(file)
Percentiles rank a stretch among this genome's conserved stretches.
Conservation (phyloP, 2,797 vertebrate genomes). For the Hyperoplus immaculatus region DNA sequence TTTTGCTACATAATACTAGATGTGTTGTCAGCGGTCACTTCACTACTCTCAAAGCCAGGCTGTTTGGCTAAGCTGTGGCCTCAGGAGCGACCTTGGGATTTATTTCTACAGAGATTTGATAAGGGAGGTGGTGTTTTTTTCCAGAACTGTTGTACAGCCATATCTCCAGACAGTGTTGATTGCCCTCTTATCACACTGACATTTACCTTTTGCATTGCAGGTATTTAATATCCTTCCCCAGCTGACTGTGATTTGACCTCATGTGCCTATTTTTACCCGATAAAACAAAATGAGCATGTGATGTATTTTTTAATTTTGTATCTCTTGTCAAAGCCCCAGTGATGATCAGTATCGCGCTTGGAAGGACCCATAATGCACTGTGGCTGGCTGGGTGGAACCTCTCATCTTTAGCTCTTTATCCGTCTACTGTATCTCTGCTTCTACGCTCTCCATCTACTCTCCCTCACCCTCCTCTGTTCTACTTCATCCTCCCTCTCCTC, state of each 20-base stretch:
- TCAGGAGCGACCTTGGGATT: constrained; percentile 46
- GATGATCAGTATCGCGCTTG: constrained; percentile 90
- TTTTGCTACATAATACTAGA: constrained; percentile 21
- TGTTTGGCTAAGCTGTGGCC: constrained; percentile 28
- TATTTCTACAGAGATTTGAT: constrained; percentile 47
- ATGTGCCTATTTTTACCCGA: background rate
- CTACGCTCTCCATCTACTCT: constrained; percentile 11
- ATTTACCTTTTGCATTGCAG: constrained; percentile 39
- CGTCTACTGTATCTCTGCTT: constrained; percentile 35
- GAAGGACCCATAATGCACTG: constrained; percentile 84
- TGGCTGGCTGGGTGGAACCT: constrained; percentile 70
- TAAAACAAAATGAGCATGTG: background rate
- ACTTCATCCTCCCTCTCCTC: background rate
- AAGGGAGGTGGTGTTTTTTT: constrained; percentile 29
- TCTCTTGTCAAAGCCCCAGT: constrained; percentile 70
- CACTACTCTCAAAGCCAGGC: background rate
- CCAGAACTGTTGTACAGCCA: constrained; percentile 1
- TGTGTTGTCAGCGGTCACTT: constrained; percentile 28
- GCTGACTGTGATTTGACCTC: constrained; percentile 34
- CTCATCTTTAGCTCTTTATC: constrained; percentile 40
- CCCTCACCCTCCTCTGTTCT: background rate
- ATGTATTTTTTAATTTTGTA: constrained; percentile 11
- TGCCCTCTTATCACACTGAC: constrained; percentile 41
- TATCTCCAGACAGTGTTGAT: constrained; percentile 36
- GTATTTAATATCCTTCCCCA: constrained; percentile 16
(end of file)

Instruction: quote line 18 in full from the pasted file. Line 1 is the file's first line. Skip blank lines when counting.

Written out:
- CACTACTCTCAAAGCCAGGC: background rate